Project managers looking to take their skills to the next level might be considering whether project management certifications are a good idea. There's a wide range of associations offering all kinds of courses at every level, so project managers should try to figure out what's right for them before they start spending their resources on getting endorsed by a professional organization.
The big players
The most popular certification by a wide margin is the Project Management Professional certification offered by the Project Management Institute. Widely recognized, the PMP program requires years of experience and plenty of hours spent in class. But that investment is worth it: The institute stated that PMP managers make 17 percent more than those without it.
PMI also offers the Certified Associate in Project Management program, which has less stringent requirements than the PMP, but also calls for expertise in the Project Management Body of Knowledge, which is PMI's guide to industry standards.
The American Academy of Project Management offers accreditations as well: the Master Project Manager and the Certified International Project Manager, among others. Getting these credentials also require industry experience, some of which can be waived by attending training from AAPM, according to its website.
Then there is the Certified Project Manager program that is offered by the International Association of Project and Program Management. The organization said that it requires the usual work experience as well as a formal education. It also demands that candidates take the CPM Exam, a multi-hour test that involves the fundamentals of successful program management defined in its CPPMGuide standard.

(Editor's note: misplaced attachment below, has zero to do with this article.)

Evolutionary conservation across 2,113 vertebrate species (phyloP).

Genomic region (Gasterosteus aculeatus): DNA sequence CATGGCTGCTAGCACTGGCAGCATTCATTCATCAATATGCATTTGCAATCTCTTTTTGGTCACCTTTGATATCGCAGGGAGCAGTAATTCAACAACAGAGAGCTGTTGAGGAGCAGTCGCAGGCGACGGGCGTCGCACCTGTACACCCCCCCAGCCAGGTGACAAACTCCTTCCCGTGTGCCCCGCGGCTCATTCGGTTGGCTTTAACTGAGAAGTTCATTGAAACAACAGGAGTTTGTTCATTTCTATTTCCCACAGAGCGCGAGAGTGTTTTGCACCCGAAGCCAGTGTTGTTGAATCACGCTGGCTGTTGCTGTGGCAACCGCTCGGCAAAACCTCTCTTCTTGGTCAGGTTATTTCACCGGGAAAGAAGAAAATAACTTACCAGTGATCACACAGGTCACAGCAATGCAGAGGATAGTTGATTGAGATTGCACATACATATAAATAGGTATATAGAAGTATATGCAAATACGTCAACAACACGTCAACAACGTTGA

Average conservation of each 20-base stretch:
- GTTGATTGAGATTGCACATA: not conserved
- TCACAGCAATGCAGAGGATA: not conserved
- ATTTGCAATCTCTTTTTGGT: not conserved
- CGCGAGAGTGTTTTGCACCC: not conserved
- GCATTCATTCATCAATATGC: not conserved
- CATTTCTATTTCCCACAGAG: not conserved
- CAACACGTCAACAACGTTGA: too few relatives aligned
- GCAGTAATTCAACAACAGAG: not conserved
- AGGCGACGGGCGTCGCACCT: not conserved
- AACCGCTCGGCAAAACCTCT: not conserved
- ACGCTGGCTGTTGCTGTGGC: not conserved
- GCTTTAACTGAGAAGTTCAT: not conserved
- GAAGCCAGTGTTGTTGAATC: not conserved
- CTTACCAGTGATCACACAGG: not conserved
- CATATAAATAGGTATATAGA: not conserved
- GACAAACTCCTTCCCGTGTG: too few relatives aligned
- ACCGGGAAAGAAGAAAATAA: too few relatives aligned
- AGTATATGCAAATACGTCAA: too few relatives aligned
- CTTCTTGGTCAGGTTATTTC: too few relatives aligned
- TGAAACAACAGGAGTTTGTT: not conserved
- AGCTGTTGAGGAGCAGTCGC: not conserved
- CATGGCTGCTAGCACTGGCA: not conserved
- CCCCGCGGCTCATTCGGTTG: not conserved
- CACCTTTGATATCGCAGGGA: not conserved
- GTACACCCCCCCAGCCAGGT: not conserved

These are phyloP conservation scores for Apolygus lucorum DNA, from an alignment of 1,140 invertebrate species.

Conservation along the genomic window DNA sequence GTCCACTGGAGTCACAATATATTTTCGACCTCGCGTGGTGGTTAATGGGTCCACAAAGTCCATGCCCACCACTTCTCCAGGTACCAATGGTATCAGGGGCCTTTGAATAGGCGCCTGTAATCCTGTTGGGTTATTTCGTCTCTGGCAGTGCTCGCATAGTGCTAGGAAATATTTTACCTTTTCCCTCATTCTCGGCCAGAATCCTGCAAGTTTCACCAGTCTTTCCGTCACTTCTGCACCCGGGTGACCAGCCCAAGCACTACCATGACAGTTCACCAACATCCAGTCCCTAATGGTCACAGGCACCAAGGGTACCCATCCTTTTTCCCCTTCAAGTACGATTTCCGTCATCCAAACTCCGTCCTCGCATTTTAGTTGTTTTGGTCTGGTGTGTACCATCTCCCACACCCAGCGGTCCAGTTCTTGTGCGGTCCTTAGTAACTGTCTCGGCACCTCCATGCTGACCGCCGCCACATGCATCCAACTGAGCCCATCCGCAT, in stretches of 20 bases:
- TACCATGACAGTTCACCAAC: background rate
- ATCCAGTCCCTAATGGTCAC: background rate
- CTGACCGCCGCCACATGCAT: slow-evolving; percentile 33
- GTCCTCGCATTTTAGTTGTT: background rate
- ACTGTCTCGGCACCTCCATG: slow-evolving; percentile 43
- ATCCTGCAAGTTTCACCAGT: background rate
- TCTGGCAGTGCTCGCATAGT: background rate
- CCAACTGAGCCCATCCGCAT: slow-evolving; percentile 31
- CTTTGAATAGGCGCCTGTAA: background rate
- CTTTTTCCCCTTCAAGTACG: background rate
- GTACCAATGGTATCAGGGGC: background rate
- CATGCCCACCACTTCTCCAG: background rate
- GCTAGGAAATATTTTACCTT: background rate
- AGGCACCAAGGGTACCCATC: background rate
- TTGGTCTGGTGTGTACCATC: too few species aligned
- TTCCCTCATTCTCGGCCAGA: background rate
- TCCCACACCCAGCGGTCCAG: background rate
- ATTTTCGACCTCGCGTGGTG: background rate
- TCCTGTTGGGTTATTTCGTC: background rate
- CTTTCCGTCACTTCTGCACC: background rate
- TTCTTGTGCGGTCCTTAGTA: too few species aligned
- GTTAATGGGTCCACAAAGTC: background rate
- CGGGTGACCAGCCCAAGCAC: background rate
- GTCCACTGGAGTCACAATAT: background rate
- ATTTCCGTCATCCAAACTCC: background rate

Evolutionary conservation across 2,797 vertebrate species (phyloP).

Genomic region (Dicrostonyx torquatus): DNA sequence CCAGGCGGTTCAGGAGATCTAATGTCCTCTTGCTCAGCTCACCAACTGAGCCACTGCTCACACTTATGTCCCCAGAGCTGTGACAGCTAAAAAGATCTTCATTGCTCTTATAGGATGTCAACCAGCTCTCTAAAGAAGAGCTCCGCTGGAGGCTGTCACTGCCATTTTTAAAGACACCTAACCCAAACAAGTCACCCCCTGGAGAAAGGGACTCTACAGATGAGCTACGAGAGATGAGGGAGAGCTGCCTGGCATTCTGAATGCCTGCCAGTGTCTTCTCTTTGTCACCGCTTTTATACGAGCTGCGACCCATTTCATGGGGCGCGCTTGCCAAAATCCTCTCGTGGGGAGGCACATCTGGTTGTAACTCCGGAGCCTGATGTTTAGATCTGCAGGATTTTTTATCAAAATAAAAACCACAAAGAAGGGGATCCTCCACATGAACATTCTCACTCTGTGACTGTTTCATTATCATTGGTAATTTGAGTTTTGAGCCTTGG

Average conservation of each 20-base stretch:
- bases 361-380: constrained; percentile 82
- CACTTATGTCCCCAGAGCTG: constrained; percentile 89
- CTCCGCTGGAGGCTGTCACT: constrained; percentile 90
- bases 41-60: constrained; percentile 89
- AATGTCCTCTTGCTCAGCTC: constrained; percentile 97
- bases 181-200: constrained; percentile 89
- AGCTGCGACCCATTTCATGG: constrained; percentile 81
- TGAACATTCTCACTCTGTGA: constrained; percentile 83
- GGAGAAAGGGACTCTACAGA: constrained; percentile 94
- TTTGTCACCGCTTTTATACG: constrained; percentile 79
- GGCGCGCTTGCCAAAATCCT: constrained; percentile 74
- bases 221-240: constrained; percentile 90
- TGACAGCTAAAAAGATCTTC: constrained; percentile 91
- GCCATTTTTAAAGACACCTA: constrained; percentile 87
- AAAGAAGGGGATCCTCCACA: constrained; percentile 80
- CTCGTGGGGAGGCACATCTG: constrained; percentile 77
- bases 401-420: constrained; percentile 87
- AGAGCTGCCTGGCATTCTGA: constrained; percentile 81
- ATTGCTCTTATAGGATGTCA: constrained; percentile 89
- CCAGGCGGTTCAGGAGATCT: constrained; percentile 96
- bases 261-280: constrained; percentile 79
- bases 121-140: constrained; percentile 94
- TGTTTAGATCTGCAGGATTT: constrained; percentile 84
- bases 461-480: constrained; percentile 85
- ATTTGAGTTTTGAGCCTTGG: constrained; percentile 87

The bottom line
It's important to remember that endorsements are not free, and they are certainly not easy. Preparing for an exam is time-consuming, and becoming certified commonly involves (but not always requires) becoming a member of the host organization.
"Certification doesn't automatically make someone a project management savant."
Additionally, according to PMI, maintaining PMP credentials requires accumulating 60 Professional Development Units over three years, which are accrued by continuing project management education or by giving back to the community by sharing project management experience with others and through volunteer work.
As an important note, certification does not automatically make someone a project management savant. Each framework is built by organizations with different priorities to different specifications. And all the accreditation in the world won't be a replacement for experience and hard work.
Becoming a certified project manager is a good choice for those who want to demonstrable proof of their talents in this field. It takes some resource investment, but getting a PMP, CPM, MPM or any one of a number of other endorsements can give project managers a leg up in their expertise.